Reflections on four months Stand Down

Reflections on four months Stand Down

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Explanation: One member of our church has made two official compalints against Pauline. In his second complaint he has been joined by one other person. Because of the first complaint, the Commissioners ruled that Pauline and I (for me it was voluntary) were to have no ontact with church people or access to the church and community centre buildings for this four month period. – the Stand Down The complaints which accuse Pauline of bullying behavior and governance issues are to come before a national Presbyterian body of adudicators in 2020. On Novemr 24 2019 our initial four mont stand down conluded and we we weare able to lead worship on that day. I prepared the short essay which follows and read it to the congregation on this occasion.The shorte essay wich follows

Today for the first time in four months I am back in the church. I want to share with you some of what has happened to us at that time.

Firstly you should know that this time has not been relaxing. It has been nerve-racking and exhausting. The reason for this being we have had to face multiple issues and prepare so much information right through this period. This includes this last week during which there have been meetings on difficult issues and papers to sign. As we resume our duties, some issues related to the second complaint against Pauline are yet to be resolved. I wish I could say we are back refreshed and ready to go. That is not the case. We are bone-weary.

I expect those of you who have been part of this church during these stressful days must also be tired out.  I apologise to you all for being part of the disharmony that has drained us all.

During these months we have lived mostly out of suitcases. It was too painful for us to stay in the manse and not be able to talk to you or enter the church buildings. We visited family in Australia and thanks to friends, we have stayed at a number of locations in the North Island. But, in all of these locations our phones worked and emails arrived the result being every day, including today has had its new tensions.  The scenery does not make a paradise. New torments seem to obscure beautiful surroundings.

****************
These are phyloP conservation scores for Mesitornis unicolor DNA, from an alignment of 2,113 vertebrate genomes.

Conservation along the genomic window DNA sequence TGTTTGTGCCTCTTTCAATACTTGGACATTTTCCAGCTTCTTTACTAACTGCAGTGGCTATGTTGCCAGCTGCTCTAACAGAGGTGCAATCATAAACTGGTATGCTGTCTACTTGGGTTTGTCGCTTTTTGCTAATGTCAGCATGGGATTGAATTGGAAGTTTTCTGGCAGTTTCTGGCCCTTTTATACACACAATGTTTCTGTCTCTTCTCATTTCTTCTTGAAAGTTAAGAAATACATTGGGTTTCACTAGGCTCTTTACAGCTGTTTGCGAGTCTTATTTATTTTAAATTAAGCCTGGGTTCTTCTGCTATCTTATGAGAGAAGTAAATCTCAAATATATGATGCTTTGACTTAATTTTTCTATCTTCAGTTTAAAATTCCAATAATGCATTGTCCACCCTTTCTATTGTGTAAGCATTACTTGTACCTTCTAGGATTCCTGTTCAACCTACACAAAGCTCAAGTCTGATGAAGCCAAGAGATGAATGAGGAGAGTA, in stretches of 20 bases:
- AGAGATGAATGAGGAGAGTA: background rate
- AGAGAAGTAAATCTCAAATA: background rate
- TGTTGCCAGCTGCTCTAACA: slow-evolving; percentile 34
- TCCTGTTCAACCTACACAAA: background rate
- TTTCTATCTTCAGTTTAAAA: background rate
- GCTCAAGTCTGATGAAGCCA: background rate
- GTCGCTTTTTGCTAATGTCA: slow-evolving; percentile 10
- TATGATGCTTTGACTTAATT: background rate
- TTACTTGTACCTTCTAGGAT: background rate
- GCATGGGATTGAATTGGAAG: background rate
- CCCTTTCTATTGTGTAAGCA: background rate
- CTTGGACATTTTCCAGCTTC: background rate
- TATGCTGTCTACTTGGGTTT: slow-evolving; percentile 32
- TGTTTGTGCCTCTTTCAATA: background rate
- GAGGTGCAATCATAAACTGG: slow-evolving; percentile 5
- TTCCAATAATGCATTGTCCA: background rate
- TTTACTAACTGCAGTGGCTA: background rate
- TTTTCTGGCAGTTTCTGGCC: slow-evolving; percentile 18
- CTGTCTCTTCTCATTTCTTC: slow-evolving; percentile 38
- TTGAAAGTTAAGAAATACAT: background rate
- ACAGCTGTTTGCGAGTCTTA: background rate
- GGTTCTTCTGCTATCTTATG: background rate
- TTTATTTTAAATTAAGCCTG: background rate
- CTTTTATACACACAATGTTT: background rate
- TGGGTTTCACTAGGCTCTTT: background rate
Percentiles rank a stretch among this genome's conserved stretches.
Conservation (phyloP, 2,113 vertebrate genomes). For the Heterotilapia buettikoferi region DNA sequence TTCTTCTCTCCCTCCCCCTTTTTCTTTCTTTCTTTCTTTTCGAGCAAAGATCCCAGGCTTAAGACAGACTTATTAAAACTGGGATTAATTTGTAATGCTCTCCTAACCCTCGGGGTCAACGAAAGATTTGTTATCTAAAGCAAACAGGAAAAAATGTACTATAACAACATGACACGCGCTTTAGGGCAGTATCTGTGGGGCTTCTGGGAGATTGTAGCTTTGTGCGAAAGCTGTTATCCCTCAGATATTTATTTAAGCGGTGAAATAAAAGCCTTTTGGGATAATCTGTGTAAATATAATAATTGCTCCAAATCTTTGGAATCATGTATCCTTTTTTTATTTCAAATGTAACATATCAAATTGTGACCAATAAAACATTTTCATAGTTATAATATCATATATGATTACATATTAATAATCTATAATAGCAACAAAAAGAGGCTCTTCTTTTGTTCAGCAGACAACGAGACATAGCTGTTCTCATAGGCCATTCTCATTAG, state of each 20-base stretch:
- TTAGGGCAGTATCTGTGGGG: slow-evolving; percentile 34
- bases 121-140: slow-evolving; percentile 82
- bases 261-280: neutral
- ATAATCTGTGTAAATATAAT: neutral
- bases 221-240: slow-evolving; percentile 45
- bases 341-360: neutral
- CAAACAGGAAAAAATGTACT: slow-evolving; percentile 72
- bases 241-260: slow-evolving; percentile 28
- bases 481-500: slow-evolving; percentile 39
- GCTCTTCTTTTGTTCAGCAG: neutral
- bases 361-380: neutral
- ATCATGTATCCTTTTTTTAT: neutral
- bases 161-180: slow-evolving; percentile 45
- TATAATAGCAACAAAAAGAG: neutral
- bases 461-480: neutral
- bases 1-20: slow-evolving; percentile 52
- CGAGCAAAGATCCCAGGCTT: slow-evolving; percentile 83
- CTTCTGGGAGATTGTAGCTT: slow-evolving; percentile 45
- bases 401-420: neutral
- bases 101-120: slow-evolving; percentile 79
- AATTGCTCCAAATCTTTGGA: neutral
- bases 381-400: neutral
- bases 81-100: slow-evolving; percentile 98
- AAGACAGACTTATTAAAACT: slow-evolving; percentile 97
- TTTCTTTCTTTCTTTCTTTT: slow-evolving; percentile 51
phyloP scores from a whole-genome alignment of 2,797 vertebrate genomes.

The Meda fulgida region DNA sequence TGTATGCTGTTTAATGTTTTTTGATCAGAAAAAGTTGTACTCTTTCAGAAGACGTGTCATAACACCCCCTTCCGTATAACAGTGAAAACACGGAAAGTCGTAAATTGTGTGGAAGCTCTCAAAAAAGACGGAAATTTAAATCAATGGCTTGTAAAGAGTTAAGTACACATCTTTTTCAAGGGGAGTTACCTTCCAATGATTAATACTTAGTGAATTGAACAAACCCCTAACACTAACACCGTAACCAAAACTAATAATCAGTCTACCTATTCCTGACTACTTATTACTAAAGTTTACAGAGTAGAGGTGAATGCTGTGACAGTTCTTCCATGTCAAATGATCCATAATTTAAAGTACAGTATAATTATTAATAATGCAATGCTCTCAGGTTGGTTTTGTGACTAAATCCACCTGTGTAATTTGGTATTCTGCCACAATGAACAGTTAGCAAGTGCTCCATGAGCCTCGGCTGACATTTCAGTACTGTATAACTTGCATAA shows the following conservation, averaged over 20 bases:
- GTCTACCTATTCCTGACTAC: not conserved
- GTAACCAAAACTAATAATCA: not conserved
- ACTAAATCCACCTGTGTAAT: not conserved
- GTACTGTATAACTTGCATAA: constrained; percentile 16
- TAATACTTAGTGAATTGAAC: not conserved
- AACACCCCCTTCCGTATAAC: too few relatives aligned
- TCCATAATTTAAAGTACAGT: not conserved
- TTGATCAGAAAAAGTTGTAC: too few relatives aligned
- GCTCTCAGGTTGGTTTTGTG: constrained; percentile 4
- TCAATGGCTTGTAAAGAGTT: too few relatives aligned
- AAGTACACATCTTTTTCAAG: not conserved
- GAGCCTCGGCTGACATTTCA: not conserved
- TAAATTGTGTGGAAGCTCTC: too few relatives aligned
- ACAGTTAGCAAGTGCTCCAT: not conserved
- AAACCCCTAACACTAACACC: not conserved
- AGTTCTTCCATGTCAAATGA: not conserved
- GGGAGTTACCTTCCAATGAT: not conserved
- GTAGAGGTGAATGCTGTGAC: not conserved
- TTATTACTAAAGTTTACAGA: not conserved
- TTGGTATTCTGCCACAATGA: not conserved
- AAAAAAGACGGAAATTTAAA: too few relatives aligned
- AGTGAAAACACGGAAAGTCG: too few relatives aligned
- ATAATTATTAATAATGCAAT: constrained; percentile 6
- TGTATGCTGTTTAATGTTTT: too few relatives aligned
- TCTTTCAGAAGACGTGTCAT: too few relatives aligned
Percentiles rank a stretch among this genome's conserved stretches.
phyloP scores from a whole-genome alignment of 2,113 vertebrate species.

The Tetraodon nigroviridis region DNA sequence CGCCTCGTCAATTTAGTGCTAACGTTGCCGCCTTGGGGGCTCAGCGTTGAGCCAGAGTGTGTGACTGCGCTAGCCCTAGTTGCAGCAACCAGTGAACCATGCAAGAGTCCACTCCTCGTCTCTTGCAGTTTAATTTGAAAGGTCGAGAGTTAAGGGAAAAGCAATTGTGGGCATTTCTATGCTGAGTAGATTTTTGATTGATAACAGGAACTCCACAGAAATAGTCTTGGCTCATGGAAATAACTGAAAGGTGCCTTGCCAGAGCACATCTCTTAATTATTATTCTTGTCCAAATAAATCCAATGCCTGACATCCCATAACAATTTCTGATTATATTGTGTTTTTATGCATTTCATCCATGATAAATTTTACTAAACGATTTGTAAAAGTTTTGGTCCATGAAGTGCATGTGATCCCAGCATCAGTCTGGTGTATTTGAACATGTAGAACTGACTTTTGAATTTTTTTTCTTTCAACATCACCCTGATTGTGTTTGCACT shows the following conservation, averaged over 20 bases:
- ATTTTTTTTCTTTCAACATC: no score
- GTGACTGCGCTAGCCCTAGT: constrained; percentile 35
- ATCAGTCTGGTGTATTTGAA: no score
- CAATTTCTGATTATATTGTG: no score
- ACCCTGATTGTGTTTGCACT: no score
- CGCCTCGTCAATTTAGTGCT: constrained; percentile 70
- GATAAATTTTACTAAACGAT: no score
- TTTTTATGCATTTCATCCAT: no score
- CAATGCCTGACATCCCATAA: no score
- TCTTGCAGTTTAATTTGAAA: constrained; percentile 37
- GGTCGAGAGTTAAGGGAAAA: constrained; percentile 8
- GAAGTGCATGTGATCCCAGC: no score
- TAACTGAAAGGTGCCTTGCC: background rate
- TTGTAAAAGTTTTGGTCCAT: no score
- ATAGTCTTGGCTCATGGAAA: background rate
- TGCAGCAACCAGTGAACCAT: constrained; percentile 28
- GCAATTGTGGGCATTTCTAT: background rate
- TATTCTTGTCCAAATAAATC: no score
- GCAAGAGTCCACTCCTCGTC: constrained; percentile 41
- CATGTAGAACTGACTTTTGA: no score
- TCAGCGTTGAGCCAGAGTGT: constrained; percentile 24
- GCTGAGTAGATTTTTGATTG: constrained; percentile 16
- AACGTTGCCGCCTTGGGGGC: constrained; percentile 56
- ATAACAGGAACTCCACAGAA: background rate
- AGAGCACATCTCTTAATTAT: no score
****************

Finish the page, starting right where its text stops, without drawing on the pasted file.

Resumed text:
It was a time of role reversal for us. For years our home has been a refuge for people in painful situations. For these last months, we were the recipients of kindness and all we could say was ‘thank you’. We had no counsel to give, no devotions to lead. We felt we were the beaten up person and all we could do was to ask for help.

Over these last four months when we were so occupied with our own problems many people we met along the way have shared with us their problems. It has really reinforced in me that New Zealand is not the land of the long white cloud, it is the land of the long black cloud. In this incredibly beautiful country, many people live in the shadow of grief and face debilitating issues. The causes of this distress are many and various. We have heard about family disputes, addictions, dishonesty, corrupt officials, the destructive power of prejudice, and of couples crushed by incomprehensible and unfeeling bureaucracy. These people have shared themselves with us on our painful and bewildering journey. We are thankful for their companionship. Pauline and I are part of this motley crowd.

What’s next for the family of which we are a part, which gathers in the St Heliers Presbyterian Church and Community Centre? I believe in the truth of our motto, Reaching Out and Welcoming In. This applies not only to newcomers. I think it is a guiding rule for all of us.

I look forward to this Christmas season. I want to hear and experience the messages of this time as if it were for the first time. I want to catch the  ‘joy to the world’ feeling again. I hope you do too!

Stan Stewart   November 21, 2019

 

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